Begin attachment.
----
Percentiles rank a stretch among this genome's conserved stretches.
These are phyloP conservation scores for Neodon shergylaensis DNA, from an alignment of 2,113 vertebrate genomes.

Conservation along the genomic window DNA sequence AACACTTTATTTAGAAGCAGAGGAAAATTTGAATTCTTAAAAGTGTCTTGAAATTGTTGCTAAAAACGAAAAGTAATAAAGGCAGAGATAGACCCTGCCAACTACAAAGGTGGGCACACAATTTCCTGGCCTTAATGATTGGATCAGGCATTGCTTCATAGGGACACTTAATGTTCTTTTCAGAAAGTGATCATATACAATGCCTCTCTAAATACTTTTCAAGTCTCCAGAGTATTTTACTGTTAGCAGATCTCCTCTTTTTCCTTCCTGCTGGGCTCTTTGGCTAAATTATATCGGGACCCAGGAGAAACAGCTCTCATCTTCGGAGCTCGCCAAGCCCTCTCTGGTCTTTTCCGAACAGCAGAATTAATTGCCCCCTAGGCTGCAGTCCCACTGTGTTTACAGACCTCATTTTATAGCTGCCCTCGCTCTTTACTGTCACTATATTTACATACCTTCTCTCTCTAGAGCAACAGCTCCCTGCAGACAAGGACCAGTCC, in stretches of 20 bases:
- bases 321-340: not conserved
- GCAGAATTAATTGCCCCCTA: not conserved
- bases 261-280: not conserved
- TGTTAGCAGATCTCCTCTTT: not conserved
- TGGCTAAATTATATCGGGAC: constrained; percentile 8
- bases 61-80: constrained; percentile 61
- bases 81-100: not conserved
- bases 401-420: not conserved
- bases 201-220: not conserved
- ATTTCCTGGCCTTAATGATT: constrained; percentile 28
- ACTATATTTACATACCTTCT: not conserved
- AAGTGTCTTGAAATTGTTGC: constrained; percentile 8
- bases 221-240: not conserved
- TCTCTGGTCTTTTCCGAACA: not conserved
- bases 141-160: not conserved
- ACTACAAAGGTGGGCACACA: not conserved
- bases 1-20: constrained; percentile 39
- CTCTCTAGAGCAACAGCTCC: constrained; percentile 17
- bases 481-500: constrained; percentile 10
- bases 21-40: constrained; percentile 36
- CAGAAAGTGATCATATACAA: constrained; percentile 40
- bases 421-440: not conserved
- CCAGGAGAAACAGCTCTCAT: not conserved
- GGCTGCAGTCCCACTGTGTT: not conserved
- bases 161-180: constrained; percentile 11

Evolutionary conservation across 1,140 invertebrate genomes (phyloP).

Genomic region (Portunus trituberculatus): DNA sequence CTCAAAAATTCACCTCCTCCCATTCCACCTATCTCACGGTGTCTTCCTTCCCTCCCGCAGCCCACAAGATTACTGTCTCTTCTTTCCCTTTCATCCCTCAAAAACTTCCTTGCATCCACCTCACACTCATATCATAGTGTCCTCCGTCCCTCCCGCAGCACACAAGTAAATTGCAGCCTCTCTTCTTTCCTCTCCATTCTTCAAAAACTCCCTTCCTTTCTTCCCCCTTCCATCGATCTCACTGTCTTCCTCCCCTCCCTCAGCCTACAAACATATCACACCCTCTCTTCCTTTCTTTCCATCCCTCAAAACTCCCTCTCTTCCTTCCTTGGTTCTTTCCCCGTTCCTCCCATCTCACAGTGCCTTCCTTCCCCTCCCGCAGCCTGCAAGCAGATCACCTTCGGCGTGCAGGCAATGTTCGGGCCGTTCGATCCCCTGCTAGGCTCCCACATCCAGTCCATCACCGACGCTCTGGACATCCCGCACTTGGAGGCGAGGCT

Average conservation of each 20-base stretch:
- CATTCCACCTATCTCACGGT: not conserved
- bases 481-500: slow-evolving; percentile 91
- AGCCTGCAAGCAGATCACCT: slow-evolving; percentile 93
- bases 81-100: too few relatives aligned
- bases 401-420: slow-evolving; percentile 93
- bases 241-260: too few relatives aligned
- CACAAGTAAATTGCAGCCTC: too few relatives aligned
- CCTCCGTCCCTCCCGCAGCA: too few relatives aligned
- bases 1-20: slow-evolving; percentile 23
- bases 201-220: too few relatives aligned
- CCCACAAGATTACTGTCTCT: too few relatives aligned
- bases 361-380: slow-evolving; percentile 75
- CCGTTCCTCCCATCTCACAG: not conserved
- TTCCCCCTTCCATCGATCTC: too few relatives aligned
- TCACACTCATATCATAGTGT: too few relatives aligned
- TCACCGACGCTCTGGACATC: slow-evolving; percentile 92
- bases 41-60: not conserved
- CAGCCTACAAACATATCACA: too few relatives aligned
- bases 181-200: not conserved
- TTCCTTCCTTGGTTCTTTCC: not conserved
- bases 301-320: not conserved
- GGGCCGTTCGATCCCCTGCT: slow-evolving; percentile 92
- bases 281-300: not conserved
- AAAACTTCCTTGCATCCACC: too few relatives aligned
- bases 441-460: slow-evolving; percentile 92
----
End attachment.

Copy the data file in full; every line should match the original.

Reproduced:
Percentiles rank a stretch among this genome's conserved stretches.
These are phyloP conservation scores for Neodon shergylaensis DNA, from an alignment of 2,113 vertebrate genomes.

Conservation along the genomic window DNA sequence AACACTTTATTTAGAAGCAGAGGAAAATTTGAATTCTTAAAAGTGTCTTGAAATTGTTGCTAAAAACGAAAAGTAATAAAGGCAGAGATAGACCCTGCCAACTACAAAGGTGGGCACACAATTTCCTGGCCTTAATGATTGGATCAGGCATTGCTTCATAGGGACACTTAATGTTCTTTTCAGAAAGTGATCATATACAATGCCTCTCTAAATACTTTTCAAGTCTCCAGAGTATTTTACTGTTAGCAGATCTCCTCTTTTTCCTTCCTGCTGGGCTCTTTGGCTAAATTATATCGGGACCCAGGAGAAACAGCTCTCATCTTCGGAGCTCGCCAAGCCCTCTCTGGTCTTTTCCGAACAGCAGAATTAATTGCCCCCTAGGCTGCAGTCCCACTGTGTTTACAGACCTCATTTTATAGCTGCCCTCGCTCTTTACTGTCACTATATTTACATACCTTCTCTCTCTAGAGCAACAGCTCCCTGCAGACAAGGACCAGTCC, in stretches of 20 bases:
- bases 321-340: not conserved
- GCAGAATTAATTGCCCCCTA: not conserved
- bases 261-280: not conserved
- TGTTAGCAGATCTCCTCTTT: not conserved
- TGGCTAAATTATATCGGGAC: constrained; percentile 8
- bases 61-80: constrained; percentile 61
- bases 81-100: not conserved
- bases 401-420: not conserved
- bases 201-220: not conserved
- ATTTCCTGGCCTTAATGATT: constrained; percentile 28
- ACTATATTTACATACCTTCT: not conserved
- AAGTGTCTTGAAATTGTTGC: constrained; percentile 8
- bases 221-240: not conserved
- TCTCTGGTCTTTTCCGAACA: not conserved
- bases 141-160: not conserved
- ACTACAAAGGTGGGCACACA: not conserved
- bases 1-20: constrained; percentile 39
- CTCTCTAGAGCAACAGCTCC: constrained; percentile 17
- bases 481-500: constrained; percentile 10
- bases 21-40: constrained; percentile 36
- CAGAAAGTGATCATATACAA: constrained; percentile 40
- bases 421-440: not conserved
- CCAGGAGAAACAGCTCTCAT: not conserved
- GGCTGCAGTCCCACTGTGTT: not conserved
- bases 161-180: constrained; percentile 11

Evolutionary conservation across 1,140 invertebrate genomes (phyloP).

Genomic region (Portunus trituberculatus): DNA sequence CTCAAAAATTCACCTCCTCCCATTCCACCTATCTCACGGTGTCTTCCTTCCCTCCCGCAGCCCACAAGATTACTGTCTCTTCTTTCCCTTTCATCCCTCAAAAACTTCCTTGCATCCACCTCACACTCATATCATAGTGTCCTCCGTCCCTCCCGCAGCACACAAGTAAATTGCAGCCTCTCTTCTTTCCTCTCCATTCTTCAAAAACTCCCTTCCTTTCTTCCCCCTTCCATCGATCTCACTGTCTTCCTCCCCTCCCTCAGCCTACAAACATATCACACCCTCTCTTCCTTTCTTTCCATCCCTCAAAACTCCCTCTCTTCCTTCCTTGGTTCTTTCCCCGTTCCTCCCATCTCACAGTGCCTTCCTTCCCCTCCCGCAGCCTGCAAGCAGATCACCTTCGGCGTGCAGGCAATGTTCGGGCCGTTCGATCCCCTGCTAGGCTCCCACATCCAGTCCATCACCGACGCTCTGGACATCCCGCACTTGGAGGCGAGGCT

Average conservation of each 20-base stretch:
- CATTCCACCTATCTCACGGT: not conserved
- bases 481-500: slow-evolving; percentile 91
- AGCCTGCAAGCAGATCACCT: slow-evolving; percentile 93
- bases 81-100: too few relatives aligned
- bases 401-420: slow-evolving; percentile 93
- bases 241-260: too few relatives aligned
- CACAAGTAAATTGCAGCCTC: too few relatives aligned
- CCTCCGTCCCTCCCGCAGCA: too few relatives aligned
- bases 1-20: slow-evolving; percentile 23
- bases 201-220: too few relatives aligned
- CCCACAAGATTACTGTCTCT: too few relatives aligned
- bases 361-380: slow-evolving; percentile 75
- CCGTTCCTCCCATCTCACAG: not conserved
- TTCCCCCTTCCATCGATCTC: too few relatives aligned
- TCACACTCATATCATAGTGT: too few relatives aligned
- TCACCGACGCTCTGGACATC: slow-evolving; percentile 92
- bases 41-60: not conserved
- CAGCCTACAAACATATCACA: too few relatives aligned
- bases 181-200: not conserved
- TTCCTTCCTTGGTTCTTTCC: not conserved
- bases 301-320: not conserved
- GGGCCGTTCGATCCCCTGCT: slow-evolving; percentile 92
- bases 281-300: not conserved
- AAAACTTCCTTGCATCCACC: too few relatives aligned
- bases 441-460: slow-evolving; percentile 92